Earlier this month I was invited to attend a press junket for DreamWorks Pictures’ Bridge of Spies. I had the chance to screen the movie as well and my full review will be posted here this coming Friday. The cast members in attendance at the junket were Director, Steven Spielberg, Tom Hanks, Amy Ryan, Alan Alda, and Mark Rylance. To say that I am a huge fan of both Steven Spielberg and Tom Hank would be an understatement so, I was thrilled to be part of a Q & A with this amazingly talented group of people.
Bridge of Spies tells the story of James Donovan, (played by Tom Hanks) a Brooklyn lawyer who finds himself thrust into the center of the Cold War when the CIA sends him on the near-impossible task to negotiate the release of a captured American U-2 pilot. Now, my retention of High School History is limited at best but, I can honestly say that I had never heard about this event taking place and I was fascinated by the story. Steven Spielberg is a master at bringing pieces of history onto the screen and I was very interested in finding out what went into the making of this film and how this story came to the attention of Mr. Spielberg. When asked why he got involved in this story I was surprised to find out that he had not known about it either until recently.
Steven Spielberg: “I knew nothing about this story two years ago. I knew about Gary Powers because that was big news, and it was national news when he was shot down, and taken prisoner in the Soviet Union. But I knew nothing about how he got out of the Soviet Union. I knew nothing about Rudolf Abel; I knew nothing about James B. Donovan. It was simply a piece of history that was so compelling, personally for me, to know that something like this, a man who stood on his principles, and defied everybody hating him and his family for what he thought he needed to do – equal protection under the law, even for an alien in this country, even for a Soviet accused spy. That was, to me, a righteous reason to tell the story.”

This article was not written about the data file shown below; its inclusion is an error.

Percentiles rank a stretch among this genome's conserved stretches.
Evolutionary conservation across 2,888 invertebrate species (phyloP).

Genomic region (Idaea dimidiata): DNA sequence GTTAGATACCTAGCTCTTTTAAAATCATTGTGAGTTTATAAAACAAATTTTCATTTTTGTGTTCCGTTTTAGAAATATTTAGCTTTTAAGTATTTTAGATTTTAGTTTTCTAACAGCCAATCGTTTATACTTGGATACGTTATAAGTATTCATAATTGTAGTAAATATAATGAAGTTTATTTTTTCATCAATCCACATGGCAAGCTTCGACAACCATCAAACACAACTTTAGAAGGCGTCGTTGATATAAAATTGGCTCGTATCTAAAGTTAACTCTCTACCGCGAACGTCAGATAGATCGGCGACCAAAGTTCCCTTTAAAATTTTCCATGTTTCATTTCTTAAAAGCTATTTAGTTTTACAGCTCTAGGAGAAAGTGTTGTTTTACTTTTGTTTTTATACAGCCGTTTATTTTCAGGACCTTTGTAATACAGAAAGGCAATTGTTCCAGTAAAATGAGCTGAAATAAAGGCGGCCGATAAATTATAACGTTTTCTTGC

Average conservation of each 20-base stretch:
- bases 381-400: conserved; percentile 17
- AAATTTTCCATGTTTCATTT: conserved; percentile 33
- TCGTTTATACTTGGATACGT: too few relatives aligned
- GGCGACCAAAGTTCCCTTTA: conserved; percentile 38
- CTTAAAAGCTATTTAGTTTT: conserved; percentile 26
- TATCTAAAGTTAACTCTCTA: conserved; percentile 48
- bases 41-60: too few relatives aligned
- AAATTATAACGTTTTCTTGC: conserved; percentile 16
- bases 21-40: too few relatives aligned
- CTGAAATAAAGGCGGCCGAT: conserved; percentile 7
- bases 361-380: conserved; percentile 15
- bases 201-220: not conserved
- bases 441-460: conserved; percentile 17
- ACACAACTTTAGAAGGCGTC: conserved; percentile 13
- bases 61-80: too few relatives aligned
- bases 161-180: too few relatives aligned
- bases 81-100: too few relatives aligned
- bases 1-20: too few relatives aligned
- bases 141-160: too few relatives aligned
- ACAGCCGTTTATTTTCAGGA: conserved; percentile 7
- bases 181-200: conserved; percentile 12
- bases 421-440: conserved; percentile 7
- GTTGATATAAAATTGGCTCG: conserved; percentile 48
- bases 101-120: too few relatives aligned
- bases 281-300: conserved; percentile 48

It really is such an important piece of history and very relevant in today’s political climate as well. Tom Hanks, who has played many heroes in his film career, was asked if playing a real life American hero in the movie was part of a bookend or another chapter in men he has played before who are similarly heroic?
Tom Hanks: “I don’t view this as a bookend to anything because every movie starts fresh and has to exist on its own auspices. The interesting thing that happens when you play somebody real is you – you have to have meetings with them, if they’re alive, and you have to say, “Look, I’m – I’m going to say things you never said. I’m gonna do things you never did. And I’m gonna be in places you never were. Despite that, how do we do this as authentically as possible? I was fueled by absolutely no preconceived knowledge of James Donovan. I knew nothing about the man. So when – coming across this – the guy who is an awfully good insurance lawyer, that then ends up being part of such a momentous, you know, six days in history, that – I mean, I’m a selfish actor. I’ll lunge at that opportunity, regardless of anything else I’ve done prior.”
Mark Rylance, who plays Rudolf Abel, a Soviet Intelligence officer being held by the United States government, was asked how he came to be cast in the movie and what his audition process was like.